How many times have you heard a friend (certainly not you) say, “Man these NBA players have a lotta nerve – taking days off, not giving 100%, shooting under 50% from the free throw line, I mean, they’re making millions. You’d think they would be busting their butts all the time. Heck, I’d play for a couple hundred thou – and nobody would play harder than me!” The fallacy in your (friend’s) argument is a basic one: he has no talent. It wouldn’t matter if he was the hardest working baller in the league. Or if he paid the franchise a couple hundred thousand – or even a million. He has no place on an NBA floor.
A job in “the league” is a good one – if you can get it. Since there are 30 teams and rosters are limited to 15 players on a roster, the number of guys hooping in the Association is right around 450. The average salary is $4,383,232 – although that’s before taxes, so actual take home pay is quite a bit less. That number is skewed somewhat by the top earners who are pulling down upwards of $20-25M. The mode salary, i.e. the number that appears most often, is $2,380,440 (also before taxes but a salary that would afford someone a very nice life).
As you can imagine, there are a relatively large number of people vying for such high paying positions (relative, say, to the population of NYC). If someone is so lucky to land one, the following season he will find a whole new crop trying to take his livelihood away and claim it for themselves. Plus guys in the D-League and overseas. Also, unlike high school and college, none of the players graduate so, as far as the supply and demand are concerned, there’s a whole lot more supply than demand. Suffice to say, there are more one-and-dones from the NBA than there are each year from college. It’s a wonderful fraternity to belong to but, when it comes to money, some of the guys hauling in truckloads of dough think they should do better.
Kobe Bryant, for one, says players are underpaid (Note: this was part of an article on Kobe before he suffered last year’s season-ending injury – yet the topic is more relevant than ever, with the announcement that next year’s salary cap will be upwards of $70 million). He thinks that he and LeBron James (and others) should be getting closer to $75 mil. The Black Mamba believes it’s important to set an example in contracts. It bothers him to see superstars taking pay cuts. After all, which players are the fans coming to see? Whose jerseys are they buying?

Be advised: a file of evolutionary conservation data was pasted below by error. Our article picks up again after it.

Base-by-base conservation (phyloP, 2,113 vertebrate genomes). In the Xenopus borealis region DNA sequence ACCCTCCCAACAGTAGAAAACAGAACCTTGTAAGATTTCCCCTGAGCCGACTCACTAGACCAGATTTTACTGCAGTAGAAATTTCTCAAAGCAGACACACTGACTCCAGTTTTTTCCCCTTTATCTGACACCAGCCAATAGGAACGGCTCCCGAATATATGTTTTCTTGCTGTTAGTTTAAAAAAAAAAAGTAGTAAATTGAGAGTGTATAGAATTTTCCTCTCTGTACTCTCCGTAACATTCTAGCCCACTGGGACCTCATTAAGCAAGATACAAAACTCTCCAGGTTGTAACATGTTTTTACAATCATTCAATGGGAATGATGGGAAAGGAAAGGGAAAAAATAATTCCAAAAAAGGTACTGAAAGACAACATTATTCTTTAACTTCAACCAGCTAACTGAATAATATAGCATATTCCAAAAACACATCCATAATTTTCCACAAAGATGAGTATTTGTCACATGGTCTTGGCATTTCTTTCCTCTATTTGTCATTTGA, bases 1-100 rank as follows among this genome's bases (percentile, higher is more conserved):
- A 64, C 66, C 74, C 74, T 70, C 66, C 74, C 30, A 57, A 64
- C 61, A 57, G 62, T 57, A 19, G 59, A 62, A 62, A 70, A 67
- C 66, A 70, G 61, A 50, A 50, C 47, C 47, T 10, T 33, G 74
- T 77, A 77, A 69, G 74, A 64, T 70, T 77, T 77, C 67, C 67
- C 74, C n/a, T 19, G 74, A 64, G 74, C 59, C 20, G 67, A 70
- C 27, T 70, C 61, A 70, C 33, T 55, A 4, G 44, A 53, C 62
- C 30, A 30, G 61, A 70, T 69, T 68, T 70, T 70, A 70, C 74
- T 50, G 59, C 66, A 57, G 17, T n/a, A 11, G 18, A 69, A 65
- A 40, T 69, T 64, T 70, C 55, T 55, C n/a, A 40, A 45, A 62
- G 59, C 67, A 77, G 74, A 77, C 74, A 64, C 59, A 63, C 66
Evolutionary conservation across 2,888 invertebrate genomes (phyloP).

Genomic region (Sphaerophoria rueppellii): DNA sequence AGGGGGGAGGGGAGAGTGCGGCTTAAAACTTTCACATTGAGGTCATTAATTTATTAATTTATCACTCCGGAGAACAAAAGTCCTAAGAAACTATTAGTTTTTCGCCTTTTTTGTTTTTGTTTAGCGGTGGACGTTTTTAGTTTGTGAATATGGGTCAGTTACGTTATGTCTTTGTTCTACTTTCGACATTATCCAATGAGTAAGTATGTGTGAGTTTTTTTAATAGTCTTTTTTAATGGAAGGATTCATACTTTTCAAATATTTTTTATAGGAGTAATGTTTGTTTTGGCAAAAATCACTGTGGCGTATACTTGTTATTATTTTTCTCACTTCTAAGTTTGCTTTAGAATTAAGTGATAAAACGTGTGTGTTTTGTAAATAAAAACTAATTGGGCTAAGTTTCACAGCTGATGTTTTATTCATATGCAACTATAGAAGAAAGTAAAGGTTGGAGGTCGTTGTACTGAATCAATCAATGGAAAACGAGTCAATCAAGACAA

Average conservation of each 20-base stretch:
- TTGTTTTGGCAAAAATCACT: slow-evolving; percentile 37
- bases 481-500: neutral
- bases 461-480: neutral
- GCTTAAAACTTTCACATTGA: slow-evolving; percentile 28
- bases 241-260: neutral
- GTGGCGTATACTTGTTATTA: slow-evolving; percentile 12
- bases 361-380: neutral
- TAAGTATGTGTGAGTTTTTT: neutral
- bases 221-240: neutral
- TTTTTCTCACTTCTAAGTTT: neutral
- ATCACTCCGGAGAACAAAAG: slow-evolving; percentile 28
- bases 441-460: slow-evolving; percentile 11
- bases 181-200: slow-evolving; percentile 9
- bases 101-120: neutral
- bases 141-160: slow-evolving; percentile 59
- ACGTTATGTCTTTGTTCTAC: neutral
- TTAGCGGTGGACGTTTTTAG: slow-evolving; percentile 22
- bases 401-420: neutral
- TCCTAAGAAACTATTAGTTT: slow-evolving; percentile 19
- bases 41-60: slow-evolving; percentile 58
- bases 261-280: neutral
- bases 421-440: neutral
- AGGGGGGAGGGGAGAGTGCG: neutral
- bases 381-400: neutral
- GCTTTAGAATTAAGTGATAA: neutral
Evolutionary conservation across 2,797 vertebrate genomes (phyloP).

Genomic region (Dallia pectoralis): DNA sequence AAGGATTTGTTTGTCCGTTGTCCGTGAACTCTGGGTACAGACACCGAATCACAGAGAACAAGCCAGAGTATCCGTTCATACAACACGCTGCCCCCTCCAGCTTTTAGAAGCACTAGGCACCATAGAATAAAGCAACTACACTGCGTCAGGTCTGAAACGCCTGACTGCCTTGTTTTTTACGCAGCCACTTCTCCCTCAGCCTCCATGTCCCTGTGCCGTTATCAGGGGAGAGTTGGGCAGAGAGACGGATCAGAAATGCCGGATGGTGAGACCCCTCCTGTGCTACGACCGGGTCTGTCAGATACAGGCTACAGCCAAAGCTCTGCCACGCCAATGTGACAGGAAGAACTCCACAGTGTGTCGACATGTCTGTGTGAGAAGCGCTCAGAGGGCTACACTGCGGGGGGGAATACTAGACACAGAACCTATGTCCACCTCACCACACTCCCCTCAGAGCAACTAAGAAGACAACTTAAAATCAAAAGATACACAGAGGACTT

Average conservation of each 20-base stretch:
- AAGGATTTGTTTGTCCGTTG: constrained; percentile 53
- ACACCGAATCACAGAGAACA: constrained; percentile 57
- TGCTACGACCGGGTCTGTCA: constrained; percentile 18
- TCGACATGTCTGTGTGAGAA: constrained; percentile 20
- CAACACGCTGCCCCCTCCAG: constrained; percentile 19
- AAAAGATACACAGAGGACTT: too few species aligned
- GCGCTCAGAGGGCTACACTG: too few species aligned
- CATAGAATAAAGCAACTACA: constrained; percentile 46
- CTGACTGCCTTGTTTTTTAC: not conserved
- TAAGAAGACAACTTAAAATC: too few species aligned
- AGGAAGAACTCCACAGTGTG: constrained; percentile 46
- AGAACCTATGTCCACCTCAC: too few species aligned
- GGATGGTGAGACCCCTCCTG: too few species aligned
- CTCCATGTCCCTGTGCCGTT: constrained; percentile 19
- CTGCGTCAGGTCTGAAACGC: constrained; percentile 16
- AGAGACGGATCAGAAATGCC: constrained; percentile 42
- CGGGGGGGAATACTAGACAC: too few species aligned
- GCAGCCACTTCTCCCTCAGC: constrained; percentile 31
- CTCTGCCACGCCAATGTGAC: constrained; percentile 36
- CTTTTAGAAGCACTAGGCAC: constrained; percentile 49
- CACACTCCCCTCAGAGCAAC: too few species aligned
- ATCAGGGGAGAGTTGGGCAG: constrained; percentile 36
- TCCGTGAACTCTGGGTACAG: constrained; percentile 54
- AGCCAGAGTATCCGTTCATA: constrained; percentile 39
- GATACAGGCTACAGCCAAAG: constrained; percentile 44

Funny thing, he’s got a point – those guys really are worth that much dough. They are the ones responsible for the glut of money pouring into the league’s coffers. But how about players 8 or 9-12? They’re making over half a million (NBA minimum) and their contribution is . . . ? Sure, they practice and have to “stay ready” but why the inflated salary?
Hey, pay them $50-75K because that’s all they’re worth – until they prove otherwise. A couple questions for people who think that suggestion is ludicrous. If the guys who will fill out the rosters of the NBA teams were paid that amount (plus the per diem – which some families would trade their income for), 1) do you think franchises would have a problem finding willing – and able – players for those roles and 2) do you think the game would suffer? It’s a higher salary than an undergraduate commands straight out of school (naturally, with a few exceptions).
Kobe’s statement was, “Do owners buy teams for the love of the game?” His inference was that owners are in the business of acquiring assets with the goal of making more money. On this point, the Mamba and I think differently – about as differently as our games are. If he’s asking about whether owners buy teams as an investment, I’m not sure they do. In fact, I’m absolutely certain that they do not. Does anyone think Steve Ballmer forked over two billion dollars so he could add to his $20+billion portfolio – or because he wants to win a “Larry” (as he puts it)?
No matter how much money those guys have, there are some things they cannot buy. Does anyone think, for a second, that an owner would sell his team if someone offered double what he paid for it? A 100% profit. Remember, these guys are the world’s best businessmen and making wise business decisions is part of their DNA. Not a chance. Even the Nets’ Mikhail Prokorov, who allegedly has spoken of selling (he was one guy who thought he could actually buy a championship but found the team, indeed, has to win it), might only let go of part of the 80% of the club he owns. After all, would double the price he paid for the Nets make that significant a difference in his estimated $10.9 billion fortune? Currently, over half of the NBA owners are billionaires – and the others aren’t holding garage sales any time soon.
Pay the superstars mega-bucks (as if what they’re making now is sub-standard) because they are the draw? OK, but, as is heard ad infinitum on spots talk shows, “the NBA is a business.” Treat it like a business and pay the big earners what they’re worth. The others? Pay them what they’d make in the “real world.” If that were the case, one suggestion – step back when the doors open to avoid the stampede.
One thing for certain is there would be a lot fewer for him than against him if the following was proposed:
“Kobe for president of the NBA players’ association.”